I wonder, wonder, wonder about the value of homework. At different times in my teaching practice, homework has taken very different roles. Early in my teaching career, I assigned a lot of homework; my middle school math students had an assignment almost every day with a few dozen problems being the norm. Later, when I transitioned to teaching science, I still assigned quite a lot of homework, but it was of a different sort: usually a reading assignment as preparation for a lecture or lab activity in class. The longer I taught, however, the less importance I placed on homework. I didn’t see it as being a value-add for my students’ learning. Honestly, most of the homework I assigned was busywork at best and redundant to what we were doing in class.
A friend recently shared an article with me; it is a piece by Biz Stone, one of the founders of Twitter. In it, Mr. Stone shares his experience in high school basically telling his teachers he wasn’t going to do his homework, and he was willing to accept the consequences. I found this fascinating; I really encourage you to read it, and spend some time reflecting with your colleagues on the questions it raises.
You see, I’m just not convinced that homework adds much value, especially in the elementary grades.
It seems to me that teachers generally assign homework because they feel some pressure to do so. They may put that pressure on themselves; they believe that assigning homework for their students will afford the practice they need to master certain content or skills. Others feel pressure from colleagues: “The other 6th grade teachers are assigning homework…so I guess I should too!” Others may feel pressure from parents who don’t want their kids left behind somehow. Still others may feel pressure from their school or district; there may be school- or district-wide policies in place requiring a certain amount of homework at different grade levels.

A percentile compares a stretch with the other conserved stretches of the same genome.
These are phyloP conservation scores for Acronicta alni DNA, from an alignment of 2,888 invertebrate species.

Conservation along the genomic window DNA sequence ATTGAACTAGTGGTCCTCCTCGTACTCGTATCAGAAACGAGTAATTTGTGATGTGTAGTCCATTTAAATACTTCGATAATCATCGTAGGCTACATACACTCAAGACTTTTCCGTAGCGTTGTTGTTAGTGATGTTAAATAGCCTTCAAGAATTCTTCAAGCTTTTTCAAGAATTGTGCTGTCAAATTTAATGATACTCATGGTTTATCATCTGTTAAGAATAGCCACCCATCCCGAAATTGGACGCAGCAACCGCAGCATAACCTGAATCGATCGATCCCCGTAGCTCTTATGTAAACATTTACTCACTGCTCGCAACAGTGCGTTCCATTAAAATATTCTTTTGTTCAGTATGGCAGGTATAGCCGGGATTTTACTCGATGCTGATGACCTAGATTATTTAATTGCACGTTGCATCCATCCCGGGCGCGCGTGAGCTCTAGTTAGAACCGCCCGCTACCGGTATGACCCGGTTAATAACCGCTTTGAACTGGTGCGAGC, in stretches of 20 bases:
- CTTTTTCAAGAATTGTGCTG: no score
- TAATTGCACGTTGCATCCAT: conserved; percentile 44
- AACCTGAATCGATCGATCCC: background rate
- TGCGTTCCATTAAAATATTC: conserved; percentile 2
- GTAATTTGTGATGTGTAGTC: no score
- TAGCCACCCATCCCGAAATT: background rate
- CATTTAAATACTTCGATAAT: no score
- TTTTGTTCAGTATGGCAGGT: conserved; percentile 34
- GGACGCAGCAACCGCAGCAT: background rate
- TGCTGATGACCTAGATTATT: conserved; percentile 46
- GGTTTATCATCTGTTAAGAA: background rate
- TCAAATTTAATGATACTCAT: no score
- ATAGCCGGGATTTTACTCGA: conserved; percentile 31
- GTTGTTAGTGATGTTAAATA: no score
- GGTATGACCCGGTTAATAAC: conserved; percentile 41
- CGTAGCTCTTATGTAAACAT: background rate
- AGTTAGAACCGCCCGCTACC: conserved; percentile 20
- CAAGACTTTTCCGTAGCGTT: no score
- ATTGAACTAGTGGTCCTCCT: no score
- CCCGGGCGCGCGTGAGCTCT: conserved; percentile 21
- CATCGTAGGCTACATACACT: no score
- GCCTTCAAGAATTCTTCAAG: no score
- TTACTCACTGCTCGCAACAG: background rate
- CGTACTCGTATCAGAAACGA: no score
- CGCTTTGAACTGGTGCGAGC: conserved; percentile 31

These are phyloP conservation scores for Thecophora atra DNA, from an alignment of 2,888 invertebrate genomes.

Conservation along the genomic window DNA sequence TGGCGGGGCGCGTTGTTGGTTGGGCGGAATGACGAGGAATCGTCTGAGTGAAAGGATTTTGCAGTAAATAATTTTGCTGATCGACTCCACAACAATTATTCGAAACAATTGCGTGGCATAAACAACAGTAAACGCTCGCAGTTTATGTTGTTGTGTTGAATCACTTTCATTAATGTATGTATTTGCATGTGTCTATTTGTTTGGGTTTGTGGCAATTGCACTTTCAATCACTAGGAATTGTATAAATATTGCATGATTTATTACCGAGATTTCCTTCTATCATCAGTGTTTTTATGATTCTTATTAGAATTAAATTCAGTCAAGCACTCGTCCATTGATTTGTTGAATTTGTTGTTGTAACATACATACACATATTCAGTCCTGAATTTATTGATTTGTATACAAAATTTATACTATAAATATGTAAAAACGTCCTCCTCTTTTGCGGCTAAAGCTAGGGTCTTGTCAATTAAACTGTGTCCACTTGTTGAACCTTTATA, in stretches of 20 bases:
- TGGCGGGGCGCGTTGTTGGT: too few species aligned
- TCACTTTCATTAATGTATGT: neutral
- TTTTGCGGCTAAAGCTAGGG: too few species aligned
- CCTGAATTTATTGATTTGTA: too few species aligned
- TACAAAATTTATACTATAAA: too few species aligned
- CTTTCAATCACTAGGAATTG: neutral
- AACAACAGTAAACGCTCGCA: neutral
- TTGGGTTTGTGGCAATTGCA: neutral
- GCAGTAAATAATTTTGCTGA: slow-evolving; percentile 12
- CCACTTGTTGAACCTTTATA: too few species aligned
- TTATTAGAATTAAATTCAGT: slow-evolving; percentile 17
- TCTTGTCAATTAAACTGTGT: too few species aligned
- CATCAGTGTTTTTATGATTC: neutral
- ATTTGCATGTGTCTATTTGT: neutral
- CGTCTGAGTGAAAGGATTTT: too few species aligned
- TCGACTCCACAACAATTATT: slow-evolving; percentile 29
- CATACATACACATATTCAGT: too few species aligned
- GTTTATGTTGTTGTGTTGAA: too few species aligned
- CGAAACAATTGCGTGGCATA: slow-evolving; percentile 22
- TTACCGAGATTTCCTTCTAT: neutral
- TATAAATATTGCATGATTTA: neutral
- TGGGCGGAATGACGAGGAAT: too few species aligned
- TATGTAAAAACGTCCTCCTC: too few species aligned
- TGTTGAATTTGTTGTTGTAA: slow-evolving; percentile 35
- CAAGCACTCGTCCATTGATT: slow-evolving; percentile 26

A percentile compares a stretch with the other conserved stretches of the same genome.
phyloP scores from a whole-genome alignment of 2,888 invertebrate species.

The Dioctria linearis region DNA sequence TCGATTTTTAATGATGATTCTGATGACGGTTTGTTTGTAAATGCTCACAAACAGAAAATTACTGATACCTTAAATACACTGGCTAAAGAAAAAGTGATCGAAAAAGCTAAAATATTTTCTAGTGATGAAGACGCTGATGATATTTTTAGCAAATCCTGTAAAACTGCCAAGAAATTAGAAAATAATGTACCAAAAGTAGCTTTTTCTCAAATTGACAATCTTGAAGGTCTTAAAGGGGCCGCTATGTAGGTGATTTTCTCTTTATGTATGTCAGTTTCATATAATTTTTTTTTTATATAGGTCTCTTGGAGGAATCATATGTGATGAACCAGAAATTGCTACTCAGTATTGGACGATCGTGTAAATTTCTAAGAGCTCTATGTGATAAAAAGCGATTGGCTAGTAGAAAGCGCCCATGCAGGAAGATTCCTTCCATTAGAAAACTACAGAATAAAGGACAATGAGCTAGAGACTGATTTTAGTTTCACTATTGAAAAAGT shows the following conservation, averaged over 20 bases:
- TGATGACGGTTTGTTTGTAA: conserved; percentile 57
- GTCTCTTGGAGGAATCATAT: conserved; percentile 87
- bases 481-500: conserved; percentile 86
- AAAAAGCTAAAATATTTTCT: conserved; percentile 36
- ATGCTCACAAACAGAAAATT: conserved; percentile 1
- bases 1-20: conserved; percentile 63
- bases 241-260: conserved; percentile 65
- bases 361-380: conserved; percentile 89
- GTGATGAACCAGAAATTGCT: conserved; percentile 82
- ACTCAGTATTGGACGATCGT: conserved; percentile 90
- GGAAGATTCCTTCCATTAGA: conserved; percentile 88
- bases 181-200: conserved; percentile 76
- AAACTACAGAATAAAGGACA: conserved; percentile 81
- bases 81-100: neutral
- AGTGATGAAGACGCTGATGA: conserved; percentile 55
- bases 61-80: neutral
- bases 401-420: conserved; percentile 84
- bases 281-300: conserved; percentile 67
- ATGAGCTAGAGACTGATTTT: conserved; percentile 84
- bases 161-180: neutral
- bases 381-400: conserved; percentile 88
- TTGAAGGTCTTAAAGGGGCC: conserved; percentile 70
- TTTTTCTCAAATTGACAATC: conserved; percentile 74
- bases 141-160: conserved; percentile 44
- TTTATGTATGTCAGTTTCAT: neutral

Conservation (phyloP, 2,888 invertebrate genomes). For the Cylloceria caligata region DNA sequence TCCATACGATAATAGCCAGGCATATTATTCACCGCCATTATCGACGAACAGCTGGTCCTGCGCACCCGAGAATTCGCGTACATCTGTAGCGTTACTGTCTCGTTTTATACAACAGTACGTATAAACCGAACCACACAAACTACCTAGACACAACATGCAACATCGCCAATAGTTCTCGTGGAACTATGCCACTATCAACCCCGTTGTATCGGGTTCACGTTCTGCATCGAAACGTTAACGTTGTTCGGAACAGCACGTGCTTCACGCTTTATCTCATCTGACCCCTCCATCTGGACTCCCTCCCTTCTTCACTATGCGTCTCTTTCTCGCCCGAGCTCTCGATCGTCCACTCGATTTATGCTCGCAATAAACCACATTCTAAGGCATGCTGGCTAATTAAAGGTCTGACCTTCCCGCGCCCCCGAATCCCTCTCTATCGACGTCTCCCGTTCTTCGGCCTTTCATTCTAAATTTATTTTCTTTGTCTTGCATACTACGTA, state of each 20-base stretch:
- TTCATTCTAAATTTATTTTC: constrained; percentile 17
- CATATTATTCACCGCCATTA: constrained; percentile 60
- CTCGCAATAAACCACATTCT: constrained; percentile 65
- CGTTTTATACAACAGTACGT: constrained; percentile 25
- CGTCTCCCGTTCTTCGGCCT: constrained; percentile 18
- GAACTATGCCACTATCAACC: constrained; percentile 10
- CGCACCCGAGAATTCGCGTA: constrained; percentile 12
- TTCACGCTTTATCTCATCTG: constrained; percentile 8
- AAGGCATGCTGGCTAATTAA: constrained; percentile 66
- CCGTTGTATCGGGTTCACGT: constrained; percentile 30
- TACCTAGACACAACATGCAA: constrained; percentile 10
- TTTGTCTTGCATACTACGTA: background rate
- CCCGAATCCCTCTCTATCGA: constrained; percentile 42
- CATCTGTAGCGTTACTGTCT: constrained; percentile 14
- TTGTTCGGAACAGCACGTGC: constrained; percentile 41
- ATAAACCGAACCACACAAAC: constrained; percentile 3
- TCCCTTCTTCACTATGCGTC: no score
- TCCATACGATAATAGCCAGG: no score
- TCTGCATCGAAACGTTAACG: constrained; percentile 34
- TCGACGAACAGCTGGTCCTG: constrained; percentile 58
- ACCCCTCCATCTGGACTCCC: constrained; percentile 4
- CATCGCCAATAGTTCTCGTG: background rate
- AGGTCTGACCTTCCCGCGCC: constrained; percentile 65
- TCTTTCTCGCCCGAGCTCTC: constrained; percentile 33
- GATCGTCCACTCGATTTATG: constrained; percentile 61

The argument often goes that homework will improve achievement–that students will learn more if they have homework.
The thing is, I’m not convinced that much of what is assigned as homework really does improve learning. (Many folks agree with this idea, by the way. Alfie Kohn is a particularly clear voice arguing against homework. You should also check out Pernille Ripp’s page arguing against homework.)
Don’t get me wrong; I’m a fan of kids practicing. “Practice makes permanent,” after all. And much homework probably falls into the category of “practice.” The real question in my mind is this: how does homework support learning?
I recognize that this may be a controversial question to raise for some teachers. We almost take it for granted that we should be assigning homework–perhaps to “teach students responsibility.” (I’m really not sure this is a very good reason to assign homework either…) And to be fair, maybe this is just me with my own biases as a parent thinking about my own kids’ homework.
Is there compelling evidence that homework improves learning? I guess I’m just not convinced it does. I’d love to hear about your experiences with homework. Did you feel like you learned more in courses that required a lot of homework? Do you feel like your own children learn more when they have homework? What kinds of homework seem to make the most sense? How can we ensure that the homework we assign actually results in more learning, and not just more busyness?
Dave taught in Christian schools for 14 years before joining the Education department at Dordt University in 2012. He has experience working with learners at every level from Kindergarten through graduate school, but spent much of his career teaching a variety of subjects for grades 5-8. He loves curriculum and instruction, has a mild obsession with educational technology, and is always excited to discuss reflective practice, school culture, and faith formation. Dave blogs at iteach-and-ilearn.blogspot.com